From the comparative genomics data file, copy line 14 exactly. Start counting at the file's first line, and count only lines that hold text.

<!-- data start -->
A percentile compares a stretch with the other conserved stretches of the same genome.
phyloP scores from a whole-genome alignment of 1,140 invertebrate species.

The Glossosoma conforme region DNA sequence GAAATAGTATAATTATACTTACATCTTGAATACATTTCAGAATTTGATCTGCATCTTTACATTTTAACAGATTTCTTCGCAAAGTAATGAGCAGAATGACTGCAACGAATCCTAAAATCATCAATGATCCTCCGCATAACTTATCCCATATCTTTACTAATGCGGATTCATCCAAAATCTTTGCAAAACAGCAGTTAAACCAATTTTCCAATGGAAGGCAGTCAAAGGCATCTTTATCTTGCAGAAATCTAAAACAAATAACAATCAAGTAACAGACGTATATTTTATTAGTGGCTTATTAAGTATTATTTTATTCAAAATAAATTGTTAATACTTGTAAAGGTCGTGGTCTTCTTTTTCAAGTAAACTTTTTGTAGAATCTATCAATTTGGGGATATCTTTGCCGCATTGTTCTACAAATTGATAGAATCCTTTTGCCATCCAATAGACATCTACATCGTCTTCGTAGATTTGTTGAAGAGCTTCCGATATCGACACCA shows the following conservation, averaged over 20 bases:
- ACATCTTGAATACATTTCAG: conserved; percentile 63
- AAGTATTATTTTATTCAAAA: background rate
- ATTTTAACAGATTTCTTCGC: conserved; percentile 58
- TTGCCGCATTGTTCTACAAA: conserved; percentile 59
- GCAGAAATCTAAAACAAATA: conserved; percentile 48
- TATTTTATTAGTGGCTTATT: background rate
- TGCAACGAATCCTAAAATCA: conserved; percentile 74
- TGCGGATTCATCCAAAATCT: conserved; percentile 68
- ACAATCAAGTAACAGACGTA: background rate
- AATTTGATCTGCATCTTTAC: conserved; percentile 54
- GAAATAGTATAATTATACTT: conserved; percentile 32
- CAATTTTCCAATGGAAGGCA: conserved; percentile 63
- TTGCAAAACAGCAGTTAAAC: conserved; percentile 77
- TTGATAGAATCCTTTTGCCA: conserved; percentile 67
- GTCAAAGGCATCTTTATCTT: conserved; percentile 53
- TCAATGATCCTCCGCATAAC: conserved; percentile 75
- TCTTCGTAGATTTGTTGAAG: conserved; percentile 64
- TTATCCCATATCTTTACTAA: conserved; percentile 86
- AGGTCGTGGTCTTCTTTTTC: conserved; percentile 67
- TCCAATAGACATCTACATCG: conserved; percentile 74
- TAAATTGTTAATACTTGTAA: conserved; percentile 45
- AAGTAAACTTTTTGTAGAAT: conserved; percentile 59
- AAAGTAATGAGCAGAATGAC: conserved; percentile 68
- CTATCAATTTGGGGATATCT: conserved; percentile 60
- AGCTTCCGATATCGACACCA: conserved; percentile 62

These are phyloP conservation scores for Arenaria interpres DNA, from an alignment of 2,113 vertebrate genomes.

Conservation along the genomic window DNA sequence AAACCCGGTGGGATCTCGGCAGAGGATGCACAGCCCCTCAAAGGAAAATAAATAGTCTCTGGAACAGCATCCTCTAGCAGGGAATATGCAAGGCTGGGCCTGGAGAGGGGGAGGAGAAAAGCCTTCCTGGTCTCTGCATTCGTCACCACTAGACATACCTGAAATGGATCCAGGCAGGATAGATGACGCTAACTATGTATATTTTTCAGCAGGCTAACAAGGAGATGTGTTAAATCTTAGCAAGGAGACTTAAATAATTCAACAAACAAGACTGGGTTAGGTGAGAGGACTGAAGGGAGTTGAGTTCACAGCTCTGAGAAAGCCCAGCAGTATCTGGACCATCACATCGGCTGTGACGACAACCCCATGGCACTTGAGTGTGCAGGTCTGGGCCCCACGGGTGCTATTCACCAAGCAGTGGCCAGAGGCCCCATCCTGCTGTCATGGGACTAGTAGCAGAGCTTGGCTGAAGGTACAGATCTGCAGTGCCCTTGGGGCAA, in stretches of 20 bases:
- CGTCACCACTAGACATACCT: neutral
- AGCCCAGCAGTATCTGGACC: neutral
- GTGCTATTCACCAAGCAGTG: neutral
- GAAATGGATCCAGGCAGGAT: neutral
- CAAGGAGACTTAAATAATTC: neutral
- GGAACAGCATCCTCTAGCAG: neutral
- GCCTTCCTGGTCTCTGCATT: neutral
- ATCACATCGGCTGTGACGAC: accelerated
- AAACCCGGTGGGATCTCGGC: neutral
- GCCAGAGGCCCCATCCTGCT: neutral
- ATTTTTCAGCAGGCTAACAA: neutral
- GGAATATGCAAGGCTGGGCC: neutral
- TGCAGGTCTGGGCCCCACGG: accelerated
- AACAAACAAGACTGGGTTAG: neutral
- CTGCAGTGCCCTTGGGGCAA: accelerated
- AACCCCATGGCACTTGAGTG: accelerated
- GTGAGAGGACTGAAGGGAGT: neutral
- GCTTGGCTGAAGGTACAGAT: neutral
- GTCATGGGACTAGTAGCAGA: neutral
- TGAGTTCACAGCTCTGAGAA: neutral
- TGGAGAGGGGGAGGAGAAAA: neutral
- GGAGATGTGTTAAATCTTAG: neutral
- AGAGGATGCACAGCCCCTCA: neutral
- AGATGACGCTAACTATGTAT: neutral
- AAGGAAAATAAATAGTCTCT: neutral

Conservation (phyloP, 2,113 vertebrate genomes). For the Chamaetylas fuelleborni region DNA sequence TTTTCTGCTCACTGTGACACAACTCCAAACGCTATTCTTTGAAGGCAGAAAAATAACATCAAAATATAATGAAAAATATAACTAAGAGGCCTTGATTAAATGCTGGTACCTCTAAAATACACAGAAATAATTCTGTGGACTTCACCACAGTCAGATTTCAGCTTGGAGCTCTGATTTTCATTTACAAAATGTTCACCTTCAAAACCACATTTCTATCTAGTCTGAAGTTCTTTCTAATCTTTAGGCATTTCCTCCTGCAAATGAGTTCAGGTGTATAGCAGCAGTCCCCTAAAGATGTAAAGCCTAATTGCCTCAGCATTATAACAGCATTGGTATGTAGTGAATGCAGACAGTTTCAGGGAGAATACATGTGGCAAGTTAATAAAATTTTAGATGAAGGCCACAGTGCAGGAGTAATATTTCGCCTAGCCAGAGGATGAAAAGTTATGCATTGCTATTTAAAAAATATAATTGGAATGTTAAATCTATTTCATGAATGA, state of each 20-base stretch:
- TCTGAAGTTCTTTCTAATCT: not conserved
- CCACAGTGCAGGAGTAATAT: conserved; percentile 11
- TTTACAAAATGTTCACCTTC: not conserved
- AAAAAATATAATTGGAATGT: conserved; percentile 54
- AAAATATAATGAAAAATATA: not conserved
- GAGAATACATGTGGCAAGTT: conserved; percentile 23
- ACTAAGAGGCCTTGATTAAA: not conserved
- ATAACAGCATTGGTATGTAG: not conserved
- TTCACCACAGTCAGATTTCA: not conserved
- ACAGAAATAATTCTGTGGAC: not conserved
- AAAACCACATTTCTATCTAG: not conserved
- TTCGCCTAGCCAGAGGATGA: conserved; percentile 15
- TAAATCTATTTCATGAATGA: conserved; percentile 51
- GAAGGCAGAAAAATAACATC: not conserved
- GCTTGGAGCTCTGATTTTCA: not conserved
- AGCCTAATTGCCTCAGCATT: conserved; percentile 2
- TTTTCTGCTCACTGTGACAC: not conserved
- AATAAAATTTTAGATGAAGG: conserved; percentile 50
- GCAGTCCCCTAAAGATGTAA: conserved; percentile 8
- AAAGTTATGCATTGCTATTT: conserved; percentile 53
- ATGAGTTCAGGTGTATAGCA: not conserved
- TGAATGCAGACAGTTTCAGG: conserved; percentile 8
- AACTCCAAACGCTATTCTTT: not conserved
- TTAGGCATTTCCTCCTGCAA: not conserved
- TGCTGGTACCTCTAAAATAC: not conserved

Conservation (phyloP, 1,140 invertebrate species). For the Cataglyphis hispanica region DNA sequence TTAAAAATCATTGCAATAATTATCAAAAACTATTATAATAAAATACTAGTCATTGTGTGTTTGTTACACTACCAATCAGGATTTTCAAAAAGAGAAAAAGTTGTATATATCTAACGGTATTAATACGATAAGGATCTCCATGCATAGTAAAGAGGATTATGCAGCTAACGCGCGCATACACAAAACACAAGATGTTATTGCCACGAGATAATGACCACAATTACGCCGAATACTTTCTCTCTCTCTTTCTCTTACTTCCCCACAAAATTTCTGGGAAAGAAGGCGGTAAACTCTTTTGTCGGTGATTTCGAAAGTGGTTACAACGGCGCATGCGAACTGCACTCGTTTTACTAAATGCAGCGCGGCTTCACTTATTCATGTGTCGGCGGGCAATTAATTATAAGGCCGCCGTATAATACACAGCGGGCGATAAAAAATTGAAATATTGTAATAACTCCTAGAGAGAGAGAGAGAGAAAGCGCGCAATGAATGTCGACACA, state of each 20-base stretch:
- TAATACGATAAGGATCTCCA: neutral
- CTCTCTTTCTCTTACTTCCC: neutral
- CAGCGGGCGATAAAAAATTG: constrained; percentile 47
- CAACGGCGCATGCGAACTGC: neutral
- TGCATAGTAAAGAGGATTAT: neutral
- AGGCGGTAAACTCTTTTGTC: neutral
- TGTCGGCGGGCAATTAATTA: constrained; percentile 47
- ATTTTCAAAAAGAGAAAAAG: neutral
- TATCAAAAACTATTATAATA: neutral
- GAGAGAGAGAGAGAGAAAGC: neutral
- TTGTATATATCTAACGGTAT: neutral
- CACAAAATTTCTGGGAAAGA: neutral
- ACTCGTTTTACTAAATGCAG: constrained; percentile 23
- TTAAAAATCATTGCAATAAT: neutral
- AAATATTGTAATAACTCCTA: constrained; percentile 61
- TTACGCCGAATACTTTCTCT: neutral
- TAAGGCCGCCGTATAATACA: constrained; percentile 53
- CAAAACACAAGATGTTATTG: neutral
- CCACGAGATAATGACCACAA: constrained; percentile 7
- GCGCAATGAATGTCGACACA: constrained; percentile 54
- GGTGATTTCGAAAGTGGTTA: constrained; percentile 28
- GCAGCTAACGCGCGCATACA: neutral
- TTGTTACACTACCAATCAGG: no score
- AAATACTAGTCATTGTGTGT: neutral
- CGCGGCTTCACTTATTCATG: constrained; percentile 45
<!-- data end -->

- GAAATAGTATAATTATACTT: conserved; percentile 32